Government 2.0, Social Media and the New Stockholm Syndrome

Everything old is new again, and with innovative technological advances granting the public greater access to government, businesses and the community, the rules of traditional social psychology still apply. As users tap into a new era of transparency and direct dialogue, it is important to consider that more access does not always lead to empowerment without an equal advancement in understanding, critical perspective, and most importantly, an upgraded BS meter to know when seats at the table may still only be intended for spectators no matter how its presented.

In historical context (as in six years ago), the mainstreaming of embedded journalism in the Iraq War was heralded as a breakthrough allowing media across the spectrum direct access to the war front and troops, comparatively unfiltered, for broadcast to the American people. This new level of transparency was instituted in response to criticism from the media themselves, unsatisfied with the access provided to them during the first Gulf War and the invasion of Afghanistan.

What resulted in many cases, however, was classic Stockholm Syndrome – objectivity and critical perspective blew away in the desert sands when those tasked with reporting on the war conflictingly owed their lives to the protection of the very people they reported on. And while this effect may not have been completely apparent to the media as it was occurring, there was one gatekeeper who saw the benefits of this perceived access in a controlled environment – the government.

As a military Public Affairs officer at the time, I had the honor and opportunity to play an instructional role in the troops’ preparation for embedded journalism with the goal of warding them from Lima Syndrome. In the final stages of the elite Army Ranger School I would pretend to be an embedded journalist during the full-on operational simulations, crawling through ambushes with the troops, jumping out of helicopters, wallowing in the more than ample Florida panhandle mud. Unknown to the students, I would attempt to subtly influence them – telling them their families would see them in the newspapers back home, offering candy to men who were deprived of food and sleep to the limits of their bodies, making bonds that I would later attempt to exploit the sweet hell out of to gain sensitive operational information.

By the end of the day, if I wasn’t under guard with half a dozen dirty looks cast at me from men sick of my stories back home and Twizzlers, then I failed to demonstrate that mutual cooperation must not come at the expense of critical judgment.

Now, in this new era of Government 2.0, Social Media and the rest, a new level of access promises to provide even greater transparency, participation and information sharing – and as a result, better service. Just like many citizens cannot be bothered with educating themselves on how government and politics work outside of the soundbites they hear on the news, Cian Dawson observes:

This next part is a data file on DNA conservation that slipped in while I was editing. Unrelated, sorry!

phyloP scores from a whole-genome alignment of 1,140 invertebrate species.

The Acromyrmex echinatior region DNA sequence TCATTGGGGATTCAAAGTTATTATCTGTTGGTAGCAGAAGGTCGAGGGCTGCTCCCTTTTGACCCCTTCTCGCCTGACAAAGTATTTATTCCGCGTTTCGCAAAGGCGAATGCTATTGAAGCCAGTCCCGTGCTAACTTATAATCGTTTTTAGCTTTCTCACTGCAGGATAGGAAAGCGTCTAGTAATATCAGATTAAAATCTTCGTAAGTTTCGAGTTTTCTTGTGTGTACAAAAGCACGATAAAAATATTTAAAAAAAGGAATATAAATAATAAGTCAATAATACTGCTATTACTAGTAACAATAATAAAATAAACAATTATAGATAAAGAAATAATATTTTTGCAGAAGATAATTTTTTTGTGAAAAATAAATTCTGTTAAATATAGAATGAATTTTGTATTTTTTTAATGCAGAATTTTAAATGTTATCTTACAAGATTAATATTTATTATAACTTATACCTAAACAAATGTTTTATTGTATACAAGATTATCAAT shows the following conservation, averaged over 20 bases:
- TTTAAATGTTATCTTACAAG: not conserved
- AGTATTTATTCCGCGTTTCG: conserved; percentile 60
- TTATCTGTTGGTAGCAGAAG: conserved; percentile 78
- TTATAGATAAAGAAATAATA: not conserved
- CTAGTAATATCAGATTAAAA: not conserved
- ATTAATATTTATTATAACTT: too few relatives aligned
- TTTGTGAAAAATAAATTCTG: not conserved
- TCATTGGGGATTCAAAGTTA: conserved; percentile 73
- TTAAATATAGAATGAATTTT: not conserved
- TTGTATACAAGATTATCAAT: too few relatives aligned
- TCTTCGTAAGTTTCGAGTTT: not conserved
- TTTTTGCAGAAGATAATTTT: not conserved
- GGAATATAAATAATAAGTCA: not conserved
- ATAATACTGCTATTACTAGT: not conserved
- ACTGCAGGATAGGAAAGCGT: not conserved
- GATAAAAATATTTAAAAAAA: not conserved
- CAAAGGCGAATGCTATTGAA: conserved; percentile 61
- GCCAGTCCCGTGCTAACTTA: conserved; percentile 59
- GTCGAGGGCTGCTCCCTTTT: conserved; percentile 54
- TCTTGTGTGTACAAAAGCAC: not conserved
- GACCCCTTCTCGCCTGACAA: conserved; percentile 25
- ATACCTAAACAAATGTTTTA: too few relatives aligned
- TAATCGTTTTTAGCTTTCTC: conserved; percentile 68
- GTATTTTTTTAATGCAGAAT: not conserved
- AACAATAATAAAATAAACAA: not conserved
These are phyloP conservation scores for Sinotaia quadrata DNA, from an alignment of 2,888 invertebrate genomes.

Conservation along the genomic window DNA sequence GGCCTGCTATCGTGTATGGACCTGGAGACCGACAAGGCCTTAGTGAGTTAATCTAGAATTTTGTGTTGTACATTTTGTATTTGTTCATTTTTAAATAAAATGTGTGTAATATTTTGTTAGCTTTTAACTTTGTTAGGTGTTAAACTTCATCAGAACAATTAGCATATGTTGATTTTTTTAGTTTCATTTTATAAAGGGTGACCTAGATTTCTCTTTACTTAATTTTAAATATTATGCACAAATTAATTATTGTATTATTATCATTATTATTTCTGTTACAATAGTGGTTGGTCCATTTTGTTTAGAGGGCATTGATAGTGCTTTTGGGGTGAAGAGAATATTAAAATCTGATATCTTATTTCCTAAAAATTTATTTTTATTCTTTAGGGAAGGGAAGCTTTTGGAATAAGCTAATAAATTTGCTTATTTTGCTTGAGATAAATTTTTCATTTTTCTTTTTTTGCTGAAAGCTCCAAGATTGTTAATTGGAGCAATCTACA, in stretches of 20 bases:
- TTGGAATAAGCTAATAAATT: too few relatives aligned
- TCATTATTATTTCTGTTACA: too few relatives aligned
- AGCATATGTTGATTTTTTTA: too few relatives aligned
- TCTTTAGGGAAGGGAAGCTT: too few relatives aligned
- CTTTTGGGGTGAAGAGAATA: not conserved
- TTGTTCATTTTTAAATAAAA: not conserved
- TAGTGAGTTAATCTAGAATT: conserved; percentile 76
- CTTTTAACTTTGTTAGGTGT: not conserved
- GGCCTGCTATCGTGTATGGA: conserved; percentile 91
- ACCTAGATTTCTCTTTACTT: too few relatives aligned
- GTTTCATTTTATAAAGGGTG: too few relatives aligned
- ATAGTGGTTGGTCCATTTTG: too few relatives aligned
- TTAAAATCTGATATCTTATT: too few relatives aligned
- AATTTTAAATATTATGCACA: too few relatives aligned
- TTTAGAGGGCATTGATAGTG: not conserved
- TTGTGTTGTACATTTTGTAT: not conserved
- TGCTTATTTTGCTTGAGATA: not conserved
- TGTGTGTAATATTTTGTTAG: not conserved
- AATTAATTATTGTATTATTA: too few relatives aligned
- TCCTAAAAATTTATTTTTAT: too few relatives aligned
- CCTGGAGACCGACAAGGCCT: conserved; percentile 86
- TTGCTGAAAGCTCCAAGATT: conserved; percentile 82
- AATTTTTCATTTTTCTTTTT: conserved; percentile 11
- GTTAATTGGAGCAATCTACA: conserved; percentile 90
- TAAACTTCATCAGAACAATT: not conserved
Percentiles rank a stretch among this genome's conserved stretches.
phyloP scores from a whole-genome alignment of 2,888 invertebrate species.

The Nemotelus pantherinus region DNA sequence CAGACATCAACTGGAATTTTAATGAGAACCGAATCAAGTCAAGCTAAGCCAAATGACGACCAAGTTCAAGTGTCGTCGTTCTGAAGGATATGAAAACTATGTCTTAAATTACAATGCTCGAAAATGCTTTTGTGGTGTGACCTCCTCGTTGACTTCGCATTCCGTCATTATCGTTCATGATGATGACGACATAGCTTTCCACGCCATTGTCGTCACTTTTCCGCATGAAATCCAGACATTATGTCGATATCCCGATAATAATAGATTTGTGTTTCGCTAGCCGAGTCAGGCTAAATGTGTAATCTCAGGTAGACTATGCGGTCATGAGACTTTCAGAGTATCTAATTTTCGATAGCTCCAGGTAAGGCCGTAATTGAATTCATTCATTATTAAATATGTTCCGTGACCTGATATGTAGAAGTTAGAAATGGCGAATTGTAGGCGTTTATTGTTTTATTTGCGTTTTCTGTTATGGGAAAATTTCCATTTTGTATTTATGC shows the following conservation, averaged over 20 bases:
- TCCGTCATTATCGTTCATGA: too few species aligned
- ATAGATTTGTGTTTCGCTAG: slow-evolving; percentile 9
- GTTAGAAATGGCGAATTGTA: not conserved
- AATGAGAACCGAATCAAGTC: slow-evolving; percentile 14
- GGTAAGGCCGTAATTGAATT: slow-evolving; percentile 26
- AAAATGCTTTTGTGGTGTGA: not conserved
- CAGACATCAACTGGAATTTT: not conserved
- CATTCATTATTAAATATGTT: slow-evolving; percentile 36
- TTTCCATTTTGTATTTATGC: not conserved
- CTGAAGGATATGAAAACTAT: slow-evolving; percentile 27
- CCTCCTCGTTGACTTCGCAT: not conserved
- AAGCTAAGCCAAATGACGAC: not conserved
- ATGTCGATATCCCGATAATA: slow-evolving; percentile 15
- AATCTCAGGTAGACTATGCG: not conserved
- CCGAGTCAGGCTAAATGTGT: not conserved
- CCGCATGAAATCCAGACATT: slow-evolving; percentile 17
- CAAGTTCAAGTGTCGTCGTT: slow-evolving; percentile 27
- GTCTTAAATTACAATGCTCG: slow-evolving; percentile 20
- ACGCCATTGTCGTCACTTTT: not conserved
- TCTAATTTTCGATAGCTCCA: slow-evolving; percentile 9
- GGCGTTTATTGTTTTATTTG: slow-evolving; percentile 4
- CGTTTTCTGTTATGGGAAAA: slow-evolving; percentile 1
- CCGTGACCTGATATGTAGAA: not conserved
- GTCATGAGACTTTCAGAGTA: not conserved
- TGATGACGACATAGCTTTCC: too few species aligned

What is desired, however, is the perception that more information and more opportunity to provide input equates to greater access to the decision-making process. There is a large disconnect, however, between what is popularized as transparency and dialogue and what effectively is in reality – and in between these perceived outcomes is the potential for a new Stockholm Syndrome that can steer opinion and sacrifice critical judgment for newer, shallower access to the same observation window outside the real game.

While true Stockholm Syndrome generally involves life and death situations, I use this as an example to demonstrate the power dynamic that exists today none the less, whether you are a constituent, elected official, government employee or blogger. And besides, the perception of access and power is a life or death struggle for many in DC. We must take more than a few moments at each turn and separate ourselves from the hype and the promise of Government 2.0 and Social Media, and refocus on the end goals and how to achieve them without allowing ourselves to be subtly influenced in ways we won’t anticipate.

And for those of us in DC it probably starts with one less 2.0 cocktail party a week.

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Joe Flood

I’m a little confused by this. Are you saying that those who practice Web 2.0 in their agencies (as bloggers, for example) sympathize with their captors (bosses?). I’d agree with that, if that’s your point – it’s natural to not want to irritate the people who pay you.

And how is having fewer 2.0 cocktail parties going to help this? To be flip, I’d say more social events are needed, for they bond government bloggers into a community beyond their individual agencies.

Justin Herman

The last line about cocktail parties was a little tongue in cheek, as I’m told my posts can be a bit too wonky. For many people such gatherings are a great opportunity to meet and get collaborations started – for many others, its a black hole of wasted time and hummus.

Justin Herman

To answer your first question, I wasn’t really applying it directly to bloggers, but certainly it does in many ways. I think more importantly, Web 2.0 can place users in the role of the embedded journalists, and therefor this effect is more widespread than one blogger, one journalist, one web developer, but to all users who seek to influence decision-making. Such people can easily be steered to making decisions that unknown to them have already been chosen.